Vision Quest expects to install a single Vestas 660 kW exploratory unit on the site early next year to confirm the wind resource, says the company's Jason Edworthy. A number of provincial and federal approvals are still required and Vision Quest wants to conduct additional environmental studies to ensure compatibility with migrating birds, before the full project is installed. "We could be building next fall," says Edworthy, adding that Vision Quest has yet to decide whether to stay with the V47 turbine for the full wind farm or move to the Vestas V80 1.8 MW machine.
The Royal Road site is the second Vision Quest has proposed to the county council. The first, near the community of Hillier, was rejected in February in a tie vote and in the face of local opposition. Vision Quest went back to council in June with the Royal Road application -- and with some solid community support.
"One of the amazing things that happened after the Hillier application was that after it reached this tie conclusion, all kinds of people who just assumed this was a no-brainer came out of the woodwork," says Edworthy. "They called and they wrote their councillors to ask what the heck they were doing." A group calling itself Citizens Advocating Renewable Energy gathered more than 1500 names on a petition in favour of the Royal Road application.
Despite the support, says Edworthy, the project has some vocal opponents who are concerned about issues like noise, visibility, property values and the impact on birds. He hopes the exploratory turbine will help allay some of their fears.
In Alberta, where Vision Quest has installed 67 wind turbines with a total capacity of 43.5 MW, people are "very, very familiar" with the technology. "They can easily go see them and stand under them and talk to people about them. There is a very high comfort level. This is brand new in Prince Edward County, and there isn't a comfort level, there isn't a familiarity," he says.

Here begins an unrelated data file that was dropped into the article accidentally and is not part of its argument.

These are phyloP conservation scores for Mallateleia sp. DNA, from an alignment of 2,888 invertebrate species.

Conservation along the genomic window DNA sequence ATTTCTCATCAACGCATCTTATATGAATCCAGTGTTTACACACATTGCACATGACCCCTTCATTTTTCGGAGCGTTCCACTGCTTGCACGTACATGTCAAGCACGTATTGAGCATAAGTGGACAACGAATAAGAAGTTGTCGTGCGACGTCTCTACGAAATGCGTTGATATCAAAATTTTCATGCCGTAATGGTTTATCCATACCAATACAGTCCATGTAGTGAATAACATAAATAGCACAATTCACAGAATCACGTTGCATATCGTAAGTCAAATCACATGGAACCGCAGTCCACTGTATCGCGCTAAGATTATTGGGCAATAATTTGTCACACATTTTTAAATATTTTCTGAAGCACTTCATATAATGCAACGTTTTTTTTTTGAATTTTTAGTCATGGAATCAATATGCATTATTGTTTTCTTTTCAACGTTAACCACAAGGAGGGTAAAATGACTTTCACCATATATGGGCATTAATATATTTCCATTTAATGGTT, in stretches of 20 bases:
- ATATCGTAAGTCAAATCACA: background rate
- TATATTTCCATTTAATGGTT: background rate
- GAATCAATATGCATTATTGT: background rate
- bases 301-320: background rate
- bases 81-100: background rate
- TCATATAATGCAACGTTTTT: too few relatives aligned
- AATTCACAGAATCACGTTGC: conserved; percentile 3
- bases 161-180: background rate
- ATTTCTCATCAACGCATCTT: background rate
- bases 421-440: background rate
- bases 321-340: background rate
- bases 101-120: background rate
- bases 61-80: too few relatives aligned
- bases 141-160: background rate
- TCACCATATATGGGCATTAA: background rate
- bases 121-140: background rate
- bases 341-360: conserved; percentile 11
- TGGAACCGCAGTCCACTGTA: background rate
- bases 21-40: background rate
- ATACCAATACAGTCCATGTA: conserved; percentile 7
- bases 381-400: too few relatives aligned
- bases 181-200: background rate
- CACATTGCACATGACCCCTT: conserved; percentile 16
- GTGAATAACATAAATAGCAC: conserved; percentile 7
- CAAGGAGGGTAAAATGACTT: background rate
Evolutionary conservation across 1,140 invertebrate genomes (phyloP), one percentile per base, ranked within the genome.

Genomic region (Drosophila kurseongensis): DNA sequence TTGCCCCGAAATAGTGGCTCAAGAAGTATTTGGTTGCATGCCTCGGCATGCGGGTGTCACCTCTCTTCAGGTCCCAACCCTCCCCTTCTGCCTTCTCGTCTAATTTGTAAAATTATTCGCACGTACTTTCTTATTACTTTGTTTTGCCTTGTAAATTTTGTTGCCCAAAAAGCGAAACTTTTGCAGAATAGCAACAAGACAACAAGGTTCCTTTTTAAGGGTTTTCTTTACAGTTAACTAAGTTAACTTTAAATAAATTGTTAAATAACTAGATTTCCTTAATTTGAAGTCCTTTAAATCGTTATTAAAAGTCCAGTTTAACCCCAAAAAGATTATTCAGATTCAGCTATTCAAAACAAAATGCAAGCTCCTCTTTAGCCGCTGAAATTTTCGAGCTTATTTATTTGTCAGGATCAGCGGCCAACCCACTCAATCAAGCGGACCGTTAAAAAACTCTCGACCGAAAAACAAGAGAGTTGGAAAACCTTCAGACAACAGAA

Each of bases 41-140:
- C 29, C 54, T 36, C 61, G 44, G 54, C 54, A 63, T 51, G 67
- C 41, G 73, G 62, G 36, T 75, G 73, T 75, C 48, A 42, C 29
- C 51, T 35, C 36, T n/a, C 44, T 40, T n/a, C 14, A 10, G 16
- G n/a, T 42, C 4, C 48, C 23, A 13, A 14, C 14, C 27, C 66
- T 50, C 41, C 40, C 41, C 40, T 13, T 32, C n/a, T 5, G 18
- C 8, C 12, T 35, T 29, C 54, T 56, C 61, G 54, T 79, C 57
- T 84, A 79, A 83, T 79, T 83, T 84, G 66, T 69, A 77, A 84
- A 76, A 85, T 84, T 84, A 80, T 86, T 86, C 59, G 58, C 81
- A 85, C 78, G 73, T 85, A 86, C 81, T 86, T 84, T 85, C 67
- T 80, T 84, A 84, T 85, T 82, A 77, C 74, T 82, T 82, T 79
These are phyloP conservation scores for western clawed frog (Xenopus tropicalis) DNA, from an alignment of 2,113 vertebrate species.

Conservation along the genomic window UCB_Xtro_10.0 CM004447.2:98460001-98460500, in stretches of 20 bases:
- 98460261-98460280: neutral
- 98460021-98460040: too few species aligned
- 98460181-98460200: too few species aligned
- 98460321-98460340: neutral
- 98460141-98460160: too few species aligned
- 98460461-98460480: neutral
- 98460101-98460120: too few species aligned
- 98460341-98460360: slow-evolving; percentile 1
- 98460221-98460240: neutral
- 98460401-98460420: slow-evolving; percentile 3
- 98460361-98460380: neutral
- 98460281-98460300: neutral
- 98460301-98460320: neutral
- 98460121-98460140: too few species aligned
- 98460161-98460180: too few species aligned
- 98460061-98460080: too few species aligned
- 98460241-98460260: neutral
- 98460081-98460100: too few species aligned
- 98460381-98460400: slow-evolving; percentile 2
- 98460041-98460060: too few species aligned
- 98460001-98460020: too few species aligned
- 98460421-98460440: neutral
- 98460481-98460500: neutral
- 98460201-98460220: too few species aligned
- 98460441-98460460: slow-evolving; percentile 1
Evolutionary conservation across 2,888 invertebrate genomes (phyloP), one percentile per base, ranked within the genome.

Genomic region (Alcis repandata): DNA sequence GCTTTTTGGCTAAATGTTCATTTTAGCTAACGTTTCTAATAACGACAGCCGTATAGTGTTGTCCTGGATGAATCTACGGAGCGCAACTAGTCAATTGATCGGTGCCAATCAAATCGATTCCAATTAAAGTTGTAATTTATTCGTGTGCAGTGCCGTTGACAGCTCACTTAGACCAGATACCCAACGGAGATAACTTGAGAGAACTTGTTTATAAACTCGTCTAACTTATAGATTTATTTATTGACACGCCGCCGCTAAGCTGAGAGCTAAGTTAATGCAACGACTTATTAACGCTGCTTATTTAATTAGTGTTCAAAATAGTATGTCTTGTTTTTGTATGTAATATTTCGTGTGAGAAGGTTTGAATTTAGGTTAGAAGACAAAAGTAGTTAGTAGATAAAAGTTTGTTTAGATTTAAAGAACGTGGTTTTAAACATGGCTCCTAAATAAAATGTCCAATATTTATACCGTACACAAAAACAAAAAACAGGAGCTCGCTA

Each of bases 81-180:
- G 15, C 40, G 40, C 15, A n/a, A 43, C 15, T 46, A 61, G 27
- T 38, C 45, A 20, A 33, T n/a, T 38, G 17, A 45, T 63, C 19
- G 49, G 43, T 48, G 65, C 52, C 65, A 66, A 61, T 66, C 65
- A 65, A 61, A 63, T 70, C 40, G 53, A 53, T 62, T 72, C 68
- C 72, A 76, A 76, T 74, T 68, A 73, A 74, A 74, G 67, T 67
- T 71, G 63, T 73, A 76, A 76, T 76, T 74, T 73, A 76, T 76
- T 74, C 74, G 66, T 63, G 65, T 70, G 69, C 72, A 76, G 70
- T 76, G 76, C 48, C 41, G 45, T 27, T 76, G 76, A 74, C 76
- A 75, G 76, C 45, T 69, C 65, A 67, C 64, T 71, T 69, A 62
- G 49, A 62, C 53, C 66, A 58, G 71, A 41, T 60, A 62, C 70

Free market interest
In fact, wind power is relatively new to the entire province, which is Canada's largest power market. Ontario has only 3 MW of wind, with another 10 MW under construction. The province, however, opened its electricity market to competition this year and wind power producers are starting to show an interest.
In fact, Ontario leads the country in letters of interest filed by companies applying for Canada's new wind power production incentive -- a price subsidy -- registering 12 projects with a combined capacity of 635.4 MW. As of early September, 61 applications outlining plans to develop more than 2400 MW of wind power across Canada had been filed with Natural Resources Canada. No finalised contribution agreements had been announced.
Vision Quest's Ontario plans do not end with the Royal Road wind farm. The company has applied for municipal approval to build the Pine River Windfarm near Kincardine on Lake Huron. The project will consist of at least eight Vestas 1.8 MW units, says Edworthy, with an exploratory machine to be installed next year.